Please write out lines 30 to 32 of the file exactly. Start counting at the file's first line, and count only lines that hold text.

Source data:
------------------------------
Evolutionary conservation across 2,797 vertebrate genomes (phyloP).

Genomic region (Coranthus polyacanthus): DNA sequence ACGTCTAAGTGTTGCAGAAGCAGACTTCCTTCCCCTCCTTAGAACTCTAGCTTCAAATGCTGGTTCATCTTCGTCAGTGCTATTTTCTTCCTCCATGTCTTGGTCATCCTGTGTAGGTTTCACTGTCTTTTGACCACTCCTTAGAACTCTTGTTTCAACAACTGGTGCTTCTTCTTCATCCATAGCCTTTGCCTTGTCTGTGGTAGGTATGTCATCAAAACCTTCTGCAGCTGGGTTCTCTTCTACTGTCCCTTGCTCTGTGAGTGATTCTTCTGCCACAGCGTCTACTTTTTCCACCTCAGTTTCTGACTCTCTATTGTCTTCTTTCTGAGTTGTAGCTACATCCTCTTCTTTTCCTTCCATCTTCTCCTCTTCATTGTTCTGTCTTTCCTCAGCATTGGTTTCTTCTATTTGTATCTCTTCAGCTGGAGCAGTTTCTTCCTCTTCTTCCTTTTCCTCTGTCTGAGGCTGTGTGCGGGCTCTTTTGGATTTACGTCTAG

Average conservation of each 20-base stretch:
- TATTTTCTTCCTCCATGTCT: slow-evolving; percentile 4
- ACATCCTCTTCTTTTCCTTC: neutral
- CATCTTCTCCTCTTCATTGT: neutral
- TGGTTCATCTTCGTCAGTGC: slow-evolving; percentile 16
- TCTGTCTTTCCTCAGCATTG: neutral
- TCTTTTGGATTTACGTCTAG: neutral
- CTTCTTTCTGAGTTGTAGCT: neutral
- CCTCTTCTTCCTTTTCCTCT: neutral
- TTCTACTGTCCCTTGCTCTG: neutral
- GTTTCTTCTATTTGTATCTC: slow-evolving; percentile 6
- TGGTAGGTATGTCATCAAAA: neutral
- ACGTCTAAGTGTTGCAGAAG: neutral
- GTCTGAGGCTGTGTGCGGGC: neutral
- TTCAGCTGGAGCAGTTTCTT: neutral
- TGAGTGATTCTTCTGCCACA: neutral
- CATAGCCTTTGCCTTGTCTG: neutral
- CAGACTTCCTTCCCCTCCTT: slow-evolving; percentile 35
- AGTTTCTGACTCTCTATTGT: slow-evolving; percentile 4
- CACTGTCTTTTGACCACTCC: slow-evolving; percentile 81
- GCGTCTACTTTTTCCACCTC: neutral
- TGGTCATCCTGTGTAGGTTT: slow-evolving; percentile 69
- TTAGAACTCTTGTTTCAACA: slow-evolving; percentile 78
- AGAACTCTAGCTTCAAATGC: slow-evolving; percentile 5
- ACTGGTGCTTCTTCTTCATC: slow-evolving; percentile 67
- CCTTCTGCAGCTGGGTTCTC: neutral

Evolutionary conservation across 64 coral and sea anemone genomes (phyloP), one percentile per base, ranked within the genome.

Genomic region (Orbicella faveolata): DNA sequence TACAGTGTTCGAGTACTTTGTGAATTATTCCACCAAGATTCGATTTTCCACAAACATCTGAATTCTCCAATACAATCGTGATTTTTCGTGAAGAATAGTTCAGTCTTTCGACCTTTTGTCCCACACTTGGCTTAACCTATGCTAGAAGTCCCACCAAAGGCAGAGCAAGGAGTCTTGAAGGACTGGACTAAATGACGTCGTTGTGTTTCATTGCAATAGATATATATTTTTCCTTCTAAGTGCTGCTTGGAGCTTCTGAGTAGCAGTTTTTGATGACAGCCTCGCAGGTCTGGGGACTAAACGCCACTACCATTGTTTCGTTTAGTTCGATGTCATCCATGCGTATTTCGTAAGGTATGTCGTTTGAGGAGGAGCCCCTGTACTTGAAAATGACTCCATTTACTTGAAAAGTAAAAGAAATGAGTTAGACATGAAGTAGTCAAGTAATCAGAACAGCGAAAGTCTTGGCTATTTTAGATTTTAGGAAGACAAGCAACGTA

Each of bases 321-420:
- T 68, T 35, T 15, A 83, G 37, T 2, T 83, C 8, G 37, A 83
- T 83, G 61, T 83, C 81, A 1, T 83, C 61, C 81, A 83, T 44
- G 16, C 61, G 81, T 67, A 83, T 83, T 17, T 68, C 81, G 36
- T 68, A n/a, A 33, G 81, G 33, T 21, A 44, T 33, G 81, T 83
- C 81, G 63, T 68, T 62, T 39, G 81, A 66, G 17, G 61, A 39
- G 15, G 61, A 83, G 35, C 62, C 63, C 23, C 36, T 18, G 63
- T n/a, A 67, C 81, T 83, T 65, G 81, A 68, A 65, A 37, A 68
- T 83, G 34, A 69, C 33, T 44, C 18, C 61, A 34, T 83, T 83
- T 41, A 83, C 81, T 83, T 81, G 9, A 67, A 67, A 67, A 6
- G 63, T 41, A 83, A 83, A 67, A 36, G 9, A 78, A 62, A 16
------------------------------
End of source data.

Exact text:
Genomic region (Orbicella faveolata): DNA sequence TACAGTGTTCGAGTACTTTGTGAATTATTCCACCAAGATTCGATTTTCCACAAACATCTGAATTCTCCAATACAATCGTGATTTTTCGTGAAGAATAGTTCAGTCTTTCGACCTTTTGTCCCACACTTGGCTTAACCTATGCTAGAAGTCCCACCAAAGGCAGAGCAAGGAGTCTTGAAGGACTGGACTAAATGACGTCGTTGTGTTTCATTGCAATAGATATATATTTTTCCTTCTAAGTGCTGCTTGGAGCTTCTGAGTAGCAGTTTTTGATGACAGCCTCGCAGGTCTGGGGACTAAACGCCACTACCATTGTTTCGTTTAGTTCGATGTCATCCATGCGTATTTCGTAAGGTATGTCGTTTGAGGAGGAGCCCCTGTACTTGAAAATGACTCCATTTACTTGAAAAGTAAAAGAAATGAGTTAGACATGAAGTAGTCAAGTAATCAGAACAGCGAAAGTCTTGGCTATTTTAGATTTTAGGAAGACAAGCAACGTA

Each of bases 321-420:
- T 68, T 35, T 15, A 83, G 37, T 2, T 83, C 8, G 37, A 83